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Making the World Safe for WorkersLabor, the Left, and Wilsonian Internationalism$
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Elizabeth McKillen

Print publication date: 2013

Print ISBN-13: 9780252037870

Published to Illinois Scholarship Online: April 2017

DOI: 10.5406/illinois/9780252037870.001.0001

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The AFL, International Labor Politics, and Labor Dissent in 1918

The AFL, International Labor Politics, and Labor Dissent in 1918

Chapter:
(p.152) Chapter 5 The AFL, International Labor Politics, and Labor Dissent in 1918
Source:
Making the World Safe for Workers
Author(s):

Elizabeth McKillen

Publisher:
University of Illinois Press
DOI:10.5406/illinois/9780252037870.003.0006

This chapter examines the Wilson administration's reliance on the advice and diplomacy of American Federation of Labor (AFL) leaders and prowar Socialists in dealing with the European Left throughout 1918. It begins with a comparison of British and American labor diplomacy in 1918, paying particular attention to the AFL's wartime diplomacy and international labor politics led by Samuel Gompers. It then considers Woodrow Wilson's Fourteen Points program, along with the AFL's two labor missions to Europe. It also explores the Labour Party politics that gave British labor more bargaining power within government circles than their U.S. counterparts. Finally, it describes the spread of the Labor Party movement throughout the American Midwest. The chapter shows that, by conferring with the AFL leadership and prowar Socialists for diplomatic counsel and diplomatic service abroad and strongly opposing the Stockholm Conference, Wilson undercut the political strength of his strongest supporters in Europe while encouraging continued derision and ridicule within the American Left, helping to set the stage for further polarization at war's end.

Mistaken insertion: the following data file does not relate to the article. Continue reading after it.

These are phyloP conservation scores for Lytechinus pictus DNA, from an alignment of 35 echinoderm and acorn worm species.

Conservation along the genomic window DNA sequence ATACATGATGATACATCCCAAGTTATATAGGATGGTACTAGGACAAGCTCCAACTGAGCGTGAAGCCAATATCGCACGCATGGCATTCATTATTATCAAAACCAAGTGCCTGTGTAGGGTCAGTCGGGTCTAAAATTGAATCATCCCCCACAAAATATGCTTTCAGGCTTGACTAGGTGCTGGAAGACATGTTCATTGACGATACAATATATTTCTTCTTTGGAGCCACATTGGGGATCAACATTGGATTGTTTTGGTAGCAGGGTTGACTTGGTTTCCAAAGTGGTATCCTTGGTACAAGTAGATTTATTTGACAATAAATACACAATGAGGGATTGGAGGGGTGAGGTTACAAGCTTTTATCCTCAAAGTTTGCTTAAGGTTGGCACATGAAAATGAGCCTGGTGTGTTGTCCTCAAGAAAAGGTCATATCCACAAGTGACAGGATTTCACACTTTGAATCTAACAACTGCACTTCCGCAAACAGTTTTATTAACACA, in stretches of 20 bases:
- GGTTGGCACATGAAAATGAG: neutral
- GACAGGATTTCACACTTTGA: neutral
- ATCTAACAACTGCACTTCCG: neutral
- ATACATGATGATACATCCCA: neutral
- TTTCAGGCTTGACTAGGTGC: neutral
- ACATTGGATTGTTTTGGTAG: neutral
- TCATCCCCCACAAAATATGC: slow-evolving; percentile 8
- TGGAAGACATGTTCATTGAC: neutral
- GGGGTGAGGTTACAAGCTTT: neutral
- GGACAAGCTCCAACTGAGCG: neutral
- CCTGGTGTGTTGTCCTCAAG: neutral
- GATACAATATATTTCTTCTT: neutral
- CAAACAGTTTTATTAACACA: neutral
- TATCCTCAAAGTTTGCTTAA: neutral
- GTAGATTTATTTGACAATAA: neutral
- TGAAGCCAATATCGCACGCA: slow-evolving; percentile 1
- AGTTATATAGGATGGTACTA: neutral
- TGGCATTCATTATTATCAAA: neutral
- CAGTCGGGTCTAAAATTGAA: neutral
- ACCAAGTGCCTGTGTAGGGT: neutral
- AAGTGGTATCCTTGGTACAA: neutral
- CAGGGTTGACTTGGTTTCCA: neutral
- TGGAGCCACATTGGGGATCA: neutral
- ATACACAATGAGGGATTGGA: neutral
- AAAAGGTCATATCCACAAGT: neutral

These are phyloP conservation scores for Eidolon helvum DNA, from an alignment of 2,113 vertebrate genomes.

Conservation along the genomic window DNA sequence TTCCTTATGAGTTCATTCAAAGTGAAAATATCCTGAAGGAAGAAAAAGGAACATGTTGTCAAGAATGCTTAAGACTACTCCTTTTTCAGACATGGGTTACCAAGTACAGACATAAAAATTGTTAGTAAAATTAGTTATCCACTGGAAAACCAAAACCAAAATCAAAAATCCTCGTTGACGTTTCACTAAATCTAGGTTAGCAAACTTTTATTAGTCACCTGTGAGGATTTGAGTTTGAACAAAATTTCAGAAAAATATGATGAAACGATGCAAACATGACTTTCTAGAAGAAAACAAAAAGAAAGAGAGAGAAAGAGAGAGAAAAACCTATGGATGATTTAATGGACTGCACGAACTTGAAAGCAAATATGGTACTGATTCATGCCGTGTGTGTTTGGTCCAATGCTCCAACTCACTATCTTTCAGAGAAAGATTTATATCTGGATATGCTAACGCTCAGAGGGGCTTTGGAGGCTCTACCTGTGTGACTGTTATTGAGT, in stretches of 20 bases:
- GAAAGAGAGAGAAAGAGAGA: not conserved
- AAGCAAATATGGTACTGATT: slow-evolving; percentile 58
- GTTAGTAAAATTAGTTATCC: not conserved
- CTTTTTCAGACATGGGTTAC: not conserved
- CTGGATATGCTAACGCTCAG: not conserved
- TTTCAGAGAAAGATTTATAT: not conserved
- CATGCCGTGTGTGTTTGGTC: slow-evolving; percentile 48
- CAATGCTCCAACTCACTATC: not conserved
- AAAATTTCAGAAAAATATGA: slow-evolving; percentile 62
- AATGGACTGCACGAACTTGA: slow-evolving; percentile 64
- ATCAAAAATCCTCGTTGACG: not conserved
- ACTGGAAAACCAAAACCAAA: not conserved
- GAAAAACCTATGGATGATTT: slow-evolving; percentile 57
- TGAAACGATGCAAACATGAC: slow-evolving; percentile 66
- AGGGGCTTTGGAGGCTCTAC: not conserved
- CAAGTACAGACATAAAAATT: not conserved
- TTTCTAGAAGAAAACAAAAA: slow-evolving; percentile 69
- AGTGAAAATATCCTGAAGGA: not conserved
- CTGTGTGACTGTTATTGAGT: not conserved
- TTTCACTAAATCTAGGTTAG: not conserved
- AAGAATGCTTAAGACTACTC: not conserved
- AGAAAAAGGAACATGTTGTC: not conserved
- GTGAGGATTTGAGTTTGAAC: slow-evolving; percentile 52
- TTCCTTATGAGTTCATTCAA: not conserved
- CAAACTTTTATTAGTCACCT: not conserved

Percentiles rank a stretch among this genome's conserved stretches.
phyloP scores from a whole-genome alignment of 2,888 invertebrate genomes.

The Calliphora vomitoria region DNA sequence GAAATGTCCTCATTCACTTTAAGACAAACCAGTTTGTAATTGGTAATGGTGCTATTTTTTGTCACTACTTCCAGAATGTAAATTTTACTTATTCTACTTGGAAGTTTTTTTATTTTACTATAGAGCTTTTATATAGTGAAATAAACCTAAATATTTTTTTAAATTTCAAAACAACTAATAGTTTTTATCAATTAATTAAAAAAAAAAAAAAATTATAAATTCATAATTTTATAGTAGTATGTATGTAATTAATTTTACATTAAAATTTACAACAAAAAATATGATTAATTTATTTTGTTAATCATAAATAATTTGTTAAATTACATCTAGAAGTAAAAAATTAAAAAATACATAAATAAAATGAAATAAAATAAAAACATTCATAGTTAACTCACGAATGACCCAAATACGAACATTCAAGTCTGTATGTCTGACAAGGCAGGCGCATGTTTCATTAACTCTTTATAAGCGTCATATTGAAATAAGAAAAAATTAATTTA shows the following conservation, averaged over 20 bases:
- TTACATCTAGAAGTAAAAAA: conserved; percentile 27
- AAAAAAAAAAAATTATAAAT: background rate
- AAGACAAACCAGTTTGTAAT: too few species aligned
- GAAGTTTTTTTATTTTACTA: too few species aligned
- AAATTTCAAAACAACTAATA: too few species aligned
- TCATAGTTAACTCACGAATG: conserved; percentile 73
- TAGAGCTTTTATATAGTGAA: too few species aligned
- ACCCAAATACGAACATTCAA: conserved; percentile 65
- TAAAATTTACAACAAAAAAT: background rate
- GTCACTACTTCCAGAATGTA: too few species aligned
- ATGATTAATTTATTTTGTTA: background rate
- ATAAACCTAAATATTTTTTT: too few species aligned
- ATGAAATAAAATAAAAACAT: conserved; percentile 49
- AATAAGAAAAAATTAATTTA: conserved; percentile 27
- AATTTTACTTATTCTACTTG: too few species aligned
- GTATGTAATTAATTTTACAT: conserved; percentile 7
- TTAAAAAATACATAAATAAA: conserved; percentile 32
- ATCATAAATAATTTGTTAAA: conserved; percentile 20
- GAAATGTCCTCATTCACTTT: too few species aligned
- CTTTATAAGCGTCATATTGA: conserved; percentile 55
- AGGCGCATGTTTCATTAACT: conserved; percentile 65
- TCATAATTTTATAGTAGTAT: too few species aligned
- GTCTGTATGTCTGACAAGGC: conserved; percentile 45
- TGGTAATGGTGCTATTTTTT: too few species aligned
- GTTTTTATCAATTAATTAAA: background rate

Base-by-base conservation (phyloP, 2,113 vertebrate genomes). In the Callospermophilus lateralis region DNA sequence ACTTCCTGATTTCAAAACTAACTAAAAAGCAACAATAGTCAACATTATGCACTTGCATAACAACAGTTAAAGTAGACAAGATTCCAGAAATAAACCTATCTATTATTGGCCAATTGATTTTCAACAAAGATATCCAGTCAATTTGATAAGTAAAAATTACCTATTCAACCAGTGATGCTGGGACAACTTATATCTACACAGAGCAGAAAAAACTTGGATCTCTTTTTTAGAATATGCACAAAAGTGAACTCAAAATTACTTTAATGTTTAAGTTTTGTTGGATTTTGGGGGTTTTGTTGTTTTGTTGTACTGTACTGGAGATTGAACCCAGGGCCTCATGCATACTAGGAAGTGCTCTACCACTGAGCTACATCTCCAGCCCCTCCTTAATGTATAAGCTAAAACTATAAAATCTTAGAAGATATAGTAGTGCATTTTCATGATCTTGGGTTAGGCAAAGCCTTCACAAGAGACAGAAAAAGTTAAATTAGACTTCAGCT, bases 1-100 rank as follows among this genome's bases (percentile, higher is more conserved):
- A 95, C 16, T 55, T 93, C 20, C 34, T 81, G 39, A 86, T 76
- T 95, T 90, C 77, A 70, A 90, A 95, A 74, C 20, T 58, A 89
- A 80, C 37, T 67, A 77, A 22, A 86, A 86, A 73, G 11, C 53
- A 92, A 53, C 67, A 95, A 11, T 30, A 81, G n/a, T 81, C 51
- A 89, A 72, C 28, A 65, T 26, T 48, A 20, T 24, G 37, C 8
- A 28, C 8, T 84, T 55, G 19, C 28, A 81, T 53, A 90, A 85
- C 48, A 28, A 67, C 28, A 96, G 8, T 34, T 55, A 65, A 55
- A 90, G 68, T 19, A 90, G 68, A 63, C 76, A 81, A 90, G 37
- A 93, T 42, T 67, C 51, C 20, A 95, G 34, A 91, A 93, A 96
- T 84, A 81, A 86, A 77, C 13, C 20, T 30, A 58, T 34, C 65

Keywords:   international labor politics, American Federation of Labor, Socialists, European Left, labor diplomacy, Woodrow Wilson, labor missions, Europe, Labor Party movement, American Left

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